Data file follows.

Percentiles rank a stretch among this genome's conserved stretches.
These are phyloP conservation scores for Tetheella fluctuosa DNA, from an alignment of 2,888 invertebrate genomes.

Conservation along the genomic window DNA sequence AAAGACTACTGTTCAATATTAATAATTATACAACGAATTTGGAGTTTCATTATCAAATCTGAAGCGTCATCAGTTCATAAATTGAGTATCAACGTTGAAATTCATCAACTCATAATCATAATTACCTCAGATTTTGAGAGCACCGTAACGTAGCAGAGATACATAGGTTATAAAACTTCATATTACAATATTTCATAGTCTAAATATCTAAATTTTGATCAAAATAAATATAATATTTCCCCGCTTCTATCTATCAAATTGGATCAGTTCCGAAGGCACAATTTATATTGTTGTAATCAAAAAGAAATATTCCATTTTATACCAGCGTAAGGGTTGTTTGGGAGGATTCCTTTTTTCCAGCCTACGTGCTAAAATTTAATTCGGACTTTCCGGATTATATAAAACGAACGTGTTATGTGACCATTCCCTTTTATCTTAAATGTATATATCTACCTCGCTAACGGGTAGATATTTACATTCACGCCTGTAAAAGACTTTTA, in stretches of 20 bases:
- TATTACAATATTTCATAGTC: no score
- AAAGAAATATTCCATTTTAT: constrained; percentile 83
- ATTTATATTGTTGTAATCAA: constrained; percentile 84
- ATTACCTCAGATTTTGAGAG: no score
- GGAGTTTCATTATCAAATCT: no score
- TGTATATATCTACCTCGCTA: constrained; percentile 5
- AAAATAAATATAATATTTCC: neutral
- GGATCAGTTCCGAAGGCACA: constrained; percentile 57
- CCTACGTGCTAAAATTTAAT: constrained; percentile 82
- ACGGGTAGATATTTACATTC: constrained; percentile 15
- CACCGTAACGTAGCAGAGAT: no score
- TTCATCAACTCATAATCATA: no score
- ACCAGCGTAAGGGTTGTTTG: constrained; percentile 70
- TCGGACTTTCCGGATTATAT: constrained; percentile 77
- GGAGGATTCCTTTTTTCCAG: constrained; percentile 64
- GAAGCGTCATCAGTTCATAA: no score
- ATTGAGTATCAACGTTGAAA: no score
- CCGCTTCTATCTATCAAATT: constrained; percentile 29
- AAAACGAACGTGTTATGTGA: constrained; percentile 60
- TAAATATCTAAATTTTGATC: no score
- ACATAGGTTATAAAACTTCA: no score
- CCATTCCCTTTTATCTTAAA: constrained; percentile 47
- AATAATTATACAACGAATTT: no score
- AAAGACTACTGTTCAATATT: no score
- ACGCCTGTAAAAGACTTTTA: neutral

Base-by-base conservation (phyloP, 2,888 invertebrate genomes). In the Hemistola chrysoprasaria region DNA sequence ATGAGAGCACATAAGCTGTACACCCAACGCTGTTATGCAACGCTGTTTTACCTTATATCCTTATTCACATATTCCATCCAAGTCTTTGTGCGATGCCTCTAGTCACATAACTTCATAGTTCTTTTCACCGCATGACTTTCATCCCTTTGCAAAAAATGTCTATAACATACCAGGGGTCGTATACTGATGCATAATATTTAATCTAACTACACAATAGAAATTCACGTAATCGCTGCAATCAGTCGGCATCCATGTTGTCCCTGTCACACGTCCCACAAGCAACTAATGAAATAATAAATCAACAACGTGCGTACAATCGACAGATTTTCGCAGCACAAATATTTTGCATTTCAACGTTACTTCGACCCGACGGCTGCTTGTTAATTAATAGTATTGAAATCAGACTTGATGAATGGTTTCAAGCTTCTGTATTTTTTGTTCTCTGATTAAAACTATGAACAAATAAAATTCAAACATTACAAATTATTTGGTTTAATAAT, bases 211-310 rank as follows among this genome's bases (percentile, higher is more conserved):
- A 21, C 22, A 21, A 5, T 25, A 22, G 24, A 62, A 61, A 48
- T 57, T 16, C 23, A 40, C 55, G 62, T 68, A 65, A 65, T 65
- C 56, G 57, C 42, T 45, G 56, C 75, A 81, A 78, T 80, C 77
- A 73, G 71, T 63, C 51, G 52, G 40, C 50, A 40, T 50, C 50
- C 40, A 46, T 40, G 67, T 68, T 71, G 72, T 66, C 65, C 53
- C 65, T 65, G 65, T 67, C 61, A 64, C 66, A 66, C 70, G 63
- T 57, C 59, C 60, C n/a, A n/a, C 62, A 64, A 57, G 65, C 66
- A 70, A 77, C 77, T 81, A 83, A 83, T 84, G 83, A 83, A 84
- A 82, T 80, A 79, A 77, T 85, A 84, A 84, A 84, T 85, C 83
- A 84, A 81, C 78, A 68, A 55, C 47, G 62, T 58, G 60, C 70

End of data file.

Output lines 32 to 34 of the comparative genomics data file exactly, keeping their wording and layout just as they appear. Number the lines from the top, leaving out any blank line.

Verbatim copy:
- C 56, G 57, C 42, T 45, G 56, C 75, A 81, A 78, T 80, C 77
- A 73, G 71, T 63, C 51, G 52, G 40, C 50, A 40, T 50, C 50
- C 40, A 46, T 40, G 67, T 68, T 71, G 72, T 66, C 65, C 53